Record producer Meco demonstrated there was profit in marketing popular cover arrangements of John Williams' Star Wars compositions. Despite his Space Disco theme achieving hit status in 1977, three years later, even though Williams served up another memorable melody in The Empire Strikes Back, the enthusiasm for such projects seems to have waned. Boris Midney gave it a go, but who remembers him? Maybe it was just that no one could figure out what to do with the Imperial March.
Leave it a jazz musician to give it a try.
Ron Cater is one of the most prolific bass players in the jazz world. By 1980, at the age of 43, he had already 17 albums issued under his own name and had appeared as a sideman on many, many more. (Today he's 71 and has released a total of 48 albums.) I don't know what he found inspiring about Williams' music for Empire. Perhaps it had some effect on his selection of musicians for this project, some of the best of the age and known for their cross-over appeal to young audiences, guys who played what was then known as “fusion,” a popular form of rock-tinged jazz, or a funkier inflected form known as “soul jazz.” Flautist Hubert Laws was a member of the Crusaders, drummer Billy Cobham the Mahavishnu Orchestra, and a young Bob James (best known at the time as the composer of the theme for the television show Taxi) went on to be a defining voice of pop/jazz crossover music of the 80's and 90's. Not coincidentally, all three of them in the early 70's were working with CTI records, James as a producer/arranger, Cobham as a studio drummer, and Laws as a featured artist. All three figure prominently on Empire Jazz, though the typical head-solo-head arrangements and the performances are more standard acoustic jazz typical of Carter's projects.
The disc opens on the album's most forceful performance, with piano, bass, drum, flute, guitar, and brass pounding out the Imperial March, the trumpet stepping out of formation to solo in high register, followed in half-time by Laws' more unhurried flute. But it's the quieter songs that offer the more memorable performances. Accompanied by soft brass and electric guitar, James' piano and Carter's bass dance gracefully through Han and the Princess, while Yoda's Theme fairly glows, a lush warm sound of muted horns led by flugelhorn and trombone in an understated bluesy swing. Perhaps the album's most interesting track is the Bossa Nova flavored Asteroid Field, featuring four instruments trading solos in sets of two, first the soprano sax and flugelhorn trading licks, followed by the flute and trombone, then back and forth again in paired succession.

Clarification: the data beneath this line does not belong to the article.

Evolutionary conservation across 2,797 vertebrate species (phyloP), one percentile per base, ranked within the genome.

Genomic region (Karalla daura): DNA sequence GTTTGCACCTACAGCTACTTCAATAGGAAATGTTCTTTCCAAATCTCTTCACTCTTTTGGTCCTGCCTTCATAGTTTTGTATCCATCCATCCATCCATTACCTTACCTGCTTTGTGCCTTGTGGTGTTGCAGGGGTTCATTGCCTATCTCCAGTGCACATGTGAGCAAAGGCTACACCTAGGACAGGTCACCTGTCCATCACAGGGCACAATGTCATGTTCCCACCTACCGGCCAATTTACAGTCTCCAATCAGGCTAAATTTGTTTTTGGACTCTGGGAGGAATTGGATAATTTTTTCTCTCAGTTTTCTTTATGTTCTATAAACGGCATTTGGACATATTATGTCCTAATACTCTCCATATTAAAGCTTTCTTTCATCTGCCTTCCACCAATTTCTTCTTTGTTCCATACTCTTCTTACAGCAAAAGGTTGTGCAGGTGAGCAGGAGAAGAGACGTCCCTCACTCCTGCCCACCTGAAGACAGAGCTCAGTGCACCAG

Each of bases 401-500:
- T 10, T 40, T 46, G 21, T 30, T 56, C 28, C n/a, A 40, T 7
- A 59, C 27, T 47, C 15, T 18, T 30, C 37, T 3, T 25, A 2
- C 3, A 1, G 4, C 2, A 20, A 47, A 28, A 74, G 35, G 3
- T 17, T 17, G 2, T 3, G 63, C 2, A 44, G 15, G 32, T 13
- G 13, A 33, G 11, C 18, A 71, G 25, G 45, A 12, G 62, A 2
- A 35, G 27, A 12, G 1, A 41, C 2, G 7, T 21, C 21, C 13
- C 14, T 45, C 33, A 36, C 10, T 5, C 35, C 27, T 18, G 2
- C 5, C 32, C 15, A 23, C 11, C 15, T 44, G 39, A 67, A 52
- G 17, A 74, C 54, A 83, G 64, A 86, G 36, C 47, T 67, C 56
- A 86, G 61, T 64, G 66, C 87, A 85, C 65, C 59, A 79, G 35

In spite of some wonderful moments, Empire Jazz is a not an outstanding jazz album. But neither is it a complete hack job. As a jazz fan, I probably won't be making repeated listenings. As a Star Wars fan, I'm very happy to have found such lovely versions of Han Solo and the Princess and Yoda's Theme and will add them to my playlist of favorite covers.
Empire Jazz seems never to have been released on CD, nor officially on MP3, so for now you'll have to hunt down an LP if you want to own an official version of the music. If you'd care to sample the album, you can download a compilation of clips here. For those interested in the full album, please leave me your email in a comment and I'll get back to you.
In one of those strange coincidences that are too bizarre to have been concocted, there is more connection between Meco and Ron Carter than both having recorded covers of John Williams compositions. Apparently the pair performed together in their students days as members of the Eastman School of Music jazz band, back when Meco played trombone.
Produced and arranged by Ron Carter
Executive Producer Bill Oakes
Ron Carter – bass
Bob James – acoustic piano
Billy Cobham – drums
Ralph McDonald – assorted percussion
Hubert Laws – flute
Jon Faddis – trumpet and flugelhorn
Joe Shepley – trumpet and flugelhorn
Frank Wess – tenor and soprano sax
Jay Berliner – electric and acoustic guitar
Eddie Bert – trombone
The Imperial March (Darth Vader's Theme)
The Asteroid Field
Han Solo and the Princess (Love Theme)
Special thanks to Sanford Allen, Tony May, and Alan Bergman
Engineers: Tony May, Clyde Kaplan
Art Direction: Glenn Ross
Illustration: Jeff Wack
Design: Tim Bryant, George Corsillo/Gribbitt
©1980 RSO Records